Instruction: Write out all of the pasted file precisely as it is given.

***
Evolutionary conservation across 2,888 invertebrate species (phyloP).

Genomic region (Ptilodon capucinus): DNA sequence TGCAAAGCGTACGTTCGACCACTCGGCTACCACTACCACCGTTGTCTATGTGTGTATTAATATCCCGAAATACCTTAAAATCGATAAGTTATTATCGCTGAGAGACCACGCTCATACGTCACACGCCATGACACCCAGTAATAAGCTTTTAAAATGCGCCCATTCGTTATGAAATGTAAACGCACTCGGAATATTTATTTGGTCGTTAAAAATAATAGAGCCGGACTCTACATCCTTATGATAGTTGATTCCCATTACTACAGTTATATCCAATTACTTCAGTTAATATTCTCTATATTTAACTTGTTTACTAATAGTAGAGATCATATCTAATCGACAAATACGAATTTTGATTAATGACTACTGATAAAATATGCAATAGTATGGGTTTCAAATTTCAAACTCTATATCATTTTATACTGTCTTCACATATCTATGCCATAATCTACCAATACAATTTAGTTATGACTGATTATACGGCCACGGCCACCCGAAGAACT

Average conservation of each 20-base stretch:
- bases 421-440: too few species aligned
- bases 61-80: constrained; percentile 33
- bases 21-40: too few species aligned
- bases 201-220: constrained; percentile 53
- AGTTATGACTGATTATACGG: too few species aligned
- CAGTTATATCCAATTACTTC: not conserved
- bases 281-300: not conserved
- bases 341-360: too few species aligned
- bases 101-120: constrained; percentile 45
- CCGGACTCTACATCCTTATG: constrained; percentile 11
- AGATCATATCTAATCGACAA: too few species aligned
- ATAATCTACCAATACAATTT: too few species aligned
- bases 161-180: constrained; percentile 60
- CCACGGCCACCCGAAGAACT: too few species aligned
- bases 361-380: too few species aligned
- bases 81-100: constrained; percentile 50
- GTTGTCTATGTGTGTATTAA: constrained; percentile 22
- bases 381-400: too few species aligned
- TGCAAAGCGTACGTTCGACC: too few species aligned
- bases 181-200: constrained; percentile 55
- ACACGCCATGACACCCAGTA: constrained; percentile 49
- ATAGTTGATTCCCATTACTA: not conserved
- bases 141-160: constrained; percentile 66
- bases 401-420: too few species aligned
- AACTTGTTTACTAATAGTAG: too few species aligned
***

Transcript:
Evolutionary conservation across 2,888 invertebrate species (phyloP).

Genomic region (Ptilodon capucinus): DNA sequence TGCAAAGCGTACGTTCGACCACTCGGCTACCACTACCACCGTTGTCTATGTGTGTATTAATATCCCGAAATACCTTAAAATCGATAAGTTATTATCGCTGAGAGACCACGCTCATACGTCACACGCCATGACACCCAGTAATAAGCTTTTAAAATGCGCCCATTCGTTATGAAATGTAAACGCACTCGGAATATTTATTTGGTCGTTAAAAATAATAGAGCCGGACTCTACATCCTTATGATAGTTGATTCCCATTACTACAGTTATATCCAATTACTTCAGTTAATATTCTCTATATTTAACTTGTTTACTAATAGTAGAGATCATATCTAATCGACAAATACGAATTTTGATTAATGACTACTGATAAAATATGCAATAGTATGGGTTTCAAATTTCAAACTCTATATCATTTTATACTGTCTTCACATATCTATGCCATAATCTACCAATACAATTTAGTTATGACTGATTATACGGCCACGGCCACCCGAAGAACT

Average conservation of each 20-base stretch:
- bases 421-440: too few species aligned
- bases 61-80: constrained; percentile 33
- bases 21-40: too few species aligned
- bases 201-220: constrained; percentile 53
- AGTTATGACTGATTATACGG: too few species aligned
- CAGTTATATCCAATTACTTC: not conserved
- bases 281-300: not conserved
- bases 341-360: too few species aligned
- bases 101-120: constrained; percentile 45
- CCGGACTCTACATCCTTATG: constrained; percentile 11
- AGATCATATCTAATCGACAA: too few species aligned
- ATAATCTACCAATACAATTT: too few species aligned
- bases 161-180: constrained; percentile 60
- CCACGGCCACCCGAAGAACT: too few species aligned
- bases 361-380: too few species aligned
- bases 81-100: constrained; percentile 50
- GTTGTCTATGTGTGTATTAA: constrained; percentile 22
- bases 381-400: too few species aligned
- TGCAAAGCGTACGTTCGACC: too few species aligned
- bases 181-200: constrained; percentile 55
- ACACGCCATGACACCCAGTA: constrained; percentile 49
- ATAGTTGATTCCCATTACTA: not conserved
- bases 141-160: constrained; percentile 66
- bases 401-420: too few species aligned
- AACTTGTTTACTAATAGTAG: too few species aligned